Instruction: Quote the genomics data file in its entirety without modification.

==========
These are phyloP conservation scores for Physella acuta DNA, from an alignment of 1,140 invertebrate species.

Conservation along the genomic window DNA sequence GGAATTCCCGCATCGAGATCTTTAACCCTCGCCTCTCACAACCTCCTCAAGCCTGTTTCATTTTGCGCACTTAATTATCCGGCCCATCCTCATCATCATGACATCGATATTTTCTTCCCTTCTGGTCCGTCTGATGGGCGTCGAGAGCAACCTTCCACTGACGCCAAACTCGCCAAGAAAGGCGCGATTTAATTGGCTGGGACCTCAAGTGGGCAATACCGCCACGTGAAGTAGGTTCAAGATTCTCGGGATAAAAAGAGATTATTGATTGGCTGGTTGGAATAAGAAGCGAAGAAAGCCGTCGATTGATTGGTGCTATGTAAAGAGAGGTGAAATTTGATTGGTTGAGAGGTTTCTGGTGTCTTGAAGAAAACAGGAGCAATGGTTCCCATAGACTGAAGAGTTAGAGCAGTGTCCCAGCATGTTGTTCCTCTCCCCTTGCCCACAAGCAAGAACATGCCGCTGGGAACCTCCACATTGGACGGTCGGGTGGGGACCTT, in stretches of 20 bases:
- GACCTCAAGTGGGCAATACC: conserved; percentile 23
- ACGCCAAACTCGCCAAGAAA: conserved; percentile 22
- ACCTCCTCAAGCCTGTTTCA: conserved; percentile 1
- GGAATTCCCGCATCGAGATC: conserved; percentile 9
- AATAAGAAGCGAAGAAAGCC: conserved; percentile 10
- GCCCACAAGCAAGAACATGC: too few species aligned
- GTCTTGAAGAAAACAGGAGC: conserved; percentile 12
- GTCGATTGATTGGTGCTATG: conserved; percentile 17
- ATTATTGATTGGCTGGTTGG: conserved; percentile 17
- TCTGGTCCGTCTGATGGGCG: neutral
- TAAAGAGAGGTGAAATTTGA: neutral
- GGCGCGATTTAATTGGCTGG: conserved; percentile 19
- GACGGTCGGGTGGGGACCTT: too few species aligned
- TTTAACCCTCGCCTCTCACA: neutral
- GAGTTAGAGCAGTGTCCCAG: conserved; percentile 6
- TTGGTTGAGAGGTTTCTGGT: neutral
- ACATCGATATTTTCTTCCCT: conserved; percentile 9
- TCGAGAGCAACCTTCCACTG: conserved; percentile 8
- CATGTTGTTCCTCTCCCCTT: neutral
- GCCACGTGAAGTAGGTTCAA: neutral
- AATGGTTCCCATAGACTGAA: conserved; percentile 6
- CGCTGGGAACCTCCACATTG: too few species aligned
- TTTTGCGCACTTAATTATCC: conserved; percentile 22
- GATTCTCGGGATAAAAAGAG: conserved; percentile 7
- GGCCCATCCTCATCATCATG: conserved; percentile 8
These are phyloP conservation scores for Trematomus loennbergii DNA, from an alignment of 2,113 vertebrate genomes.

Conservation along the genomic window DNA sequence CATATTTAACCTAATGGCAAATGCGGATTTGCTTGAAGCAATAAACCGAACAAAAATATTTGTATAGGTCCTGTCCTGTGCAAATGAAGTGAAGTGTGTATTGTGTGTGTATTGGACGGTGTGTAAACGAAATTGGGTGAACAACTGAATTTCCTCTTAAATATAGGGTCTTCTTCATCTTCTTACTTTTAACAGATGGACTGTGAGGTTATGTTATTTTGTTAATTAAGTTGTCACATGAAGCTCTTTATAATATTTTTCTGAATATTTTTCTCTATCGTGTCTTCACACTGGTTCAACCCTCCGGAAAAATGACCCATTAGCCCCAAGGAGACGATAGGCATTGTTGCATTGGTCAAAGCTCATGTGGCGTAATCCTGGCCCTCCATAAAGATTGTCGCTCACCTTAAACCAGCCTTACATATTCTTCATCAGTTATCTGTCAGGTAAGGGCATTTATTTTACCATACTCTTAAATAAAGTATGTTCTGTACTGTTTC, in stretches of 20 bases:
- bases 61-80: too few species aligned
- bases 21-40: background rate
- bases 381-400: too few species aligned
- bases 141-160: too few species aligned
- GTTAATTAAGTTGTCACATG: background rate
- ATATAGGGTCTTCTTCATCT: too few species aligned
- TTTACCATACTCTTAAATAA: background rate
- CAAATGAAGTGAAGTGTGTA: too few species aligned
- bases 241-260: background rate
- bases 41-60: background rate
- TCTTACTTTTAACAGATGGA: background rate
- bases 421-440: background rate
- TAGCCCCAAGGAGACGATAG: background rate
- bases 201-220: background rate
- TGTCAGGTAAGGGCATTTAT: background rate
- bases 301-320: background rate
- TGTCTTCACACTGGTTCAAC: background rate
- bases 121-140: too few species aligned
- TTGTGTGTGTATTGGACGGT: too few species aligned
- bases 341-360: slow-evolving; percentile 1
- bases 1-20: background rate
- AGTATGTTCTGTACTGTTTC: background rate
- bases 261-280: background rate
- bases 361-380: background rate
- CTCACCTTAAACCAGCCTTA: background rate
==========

These are phyloP conservation scores for Physella acuta DNA, from an alignment of 1,140 invertebrate species.

Conservation along the genomic window DNA sequence GGAATTCCCGCATCGAGATCTTTAACCCTCGCCTCTCACAACCTCCTCAAGCCTGTTTCATTTTGCGCACTTAATTATCCGGCCCATCCTCATCATCATGACATCGATATTTTCTTCCCTTCTGGTCCGTCTGATGGGCGTCGAGAGCAACCTTCCACTGACGCCAAACTCGCCAAGAAAGGCGCGATTTAATTGGCTGGGACCTCAAGTGGGCAATACCGCCACGTGAAGTAGGTTCAAGATTCTCGGGATAAAAAGAGATTATTGATTGGCTGGTTGGAATAAGAAGCGAAGAAAGCCGTCGATTGATTGGTGCTATGTAAAGAGAGGTGAAATTTGATTGGTTGAGAGGTTTCTGGTGTCTTGAAGAAAACAGGAGCAATGGTTCCCATAGACTGAAGAGTTAGAGCAGTGTCCCAGCATGTTGTTCCTCTCCCCTTGCCCACAAGCAAGAACATGCCGCTGGGAACCTCCACATTGGACGGTCGGGTGGGGACCTT, in stretches of 20 bases:
- GACCTCAAGTGGGCAATACC: conserved; percentile 23
- ACGCCAAACTCGCCAAGAAA: conserved; percentile 22
- ACCTCCTCAAGCCTGTTTCA: conserved; percentile 1
- GGAATTCCCGCATCGAGATC: conserved; percentile 9
- AATAAGAAGCGAAGAAAGCC: conserved; percentile 10
- GCCCACAAGCAAGAACATGC: too few species aligned
- GTCTTGAAGAAAACAGGAGC: conserved; percentile 12
- GTCGATTGATTGGTGCTATG: conserved; percentile 17
- ATTATTGATTGGCTGGTTGG: conserved; percentile 17
- TCTGGTCCGTCTGATGGGCG: neutral
- TAAAGAGAGGTGAAATTTGA: neutral
- GGCGCGATTTAATTGGCTGG: conserved; percentile 19
- GACGGTCGGGTGGGGACCTT: too few species aligned
- TTTAACCCTCGCCTCTCACA: neutral
- GAGTTAGAGCAGTGTCCCAG: conserved; percentile 6
- TTGGTTGAGAGGTTTCTGGT: neutral
- ACATCGATATTTTCTTCCCT: conserved; percentile 9
- TCGAGAGCAACCTTCCACTG: conserved; percentile 8
- CATGTTGTTCCTCTCCCCTT: neutral
- GCCACGTGAAGTAGGTTCAA: neutral
- AATGGTTCCCATAGACTGAA: conserved; percentile 6
- CGCTGGGAACCTCCACATTG: too few species aligned
- TTTTGCGCACTTAATTATCC: conserved; percentile 22
- GATTCTCGGGATAAAAAGAG: conserved; percentile 7
- GGCCCATCCTCATCATCATG: conserved; percentile 8
These are phyloP conservation scores for Trematomus loennbergii DNA, from an alignment of 2,113 vertebrate genomes.

Conservation along the genomic window DNA sequence CATATTTAACCTAATGGCAAATGCGGATTTGCTTGAAGCAATAAACCGAACAAAAATATTTGTATAGGTCCTGTCCTGTGCAAATGAAGTGAAGTGTGTATTGTGTGTGTATTGGACGGTGTGTAAACGAAATTGGGTGAACAACTGAATTTCCTCTTAAATATAGGGTCTTCTTCATCTTCTTACTTTTAACAGATGGACTGTGAGGTTATGTTATTTTGTTAATTAAGTTGTCACATGAAGCTCTTTATAATATTTTTCTGAATATTTTTCTCTATCGTGTCTTCACACTGGTTCAACCCTCCGGAAAAATGACCCATTAGCCCCAAGGAGACGATAGGCATTGTTGCATTGGTCAAAGCTCATGTGGCGTAATCCTGGCCCTCCATAAAGATTGTCGCTCACCTTAAACCAGCCTTACATATTCTTCATCAGTTATCTGTCAGGTAAGGGCATTTATTTTACCATACTCTTAAATAAAGTATGTTCTGTACTGTTTC, in stretches of 20 bases:
- bases 61-80: too few species aligned
- bases 21-40: background rate
- bases 381-400: too few species aligned
- bases 141-160: too few species aligned
- GTTAATTAAGTTGTCACATG: background rate
- ATATAGGGTCTTCTTCATCT: too few species aligned
- TTTACCATACTCTTAAATAA: background rate
- CAAATGAAGTGAAGTGTGTA: too few species aligned
- bases 241-260: background rate
- bases 41-60: background rate
- TCTTACTTTTAACAGATGGA: background rate
- bases 421-440: background rate
- TAGCCCCAAGGAGACGATAG: background rate
- bases 201-220: background rate
- TGTCAGGTAAGGGCATTTAT: background rate
- bases 301-320: background rate
- TGTCTTCACACTGGTTCAAC: background rate
- bases 121-140: too few species aligned
- TTGTGTGTGTATTGGACGGT: too few species aligned
- bases 341-360: slow-evolving; percentile 1
- bases 1-20: background rate
- AGTATGTTCTGTACTGTTTC: background rate
- bases 261-280: background rate
- bases 361-380: background rate
- CTCACCTTAAACCAGCCTTA: background rate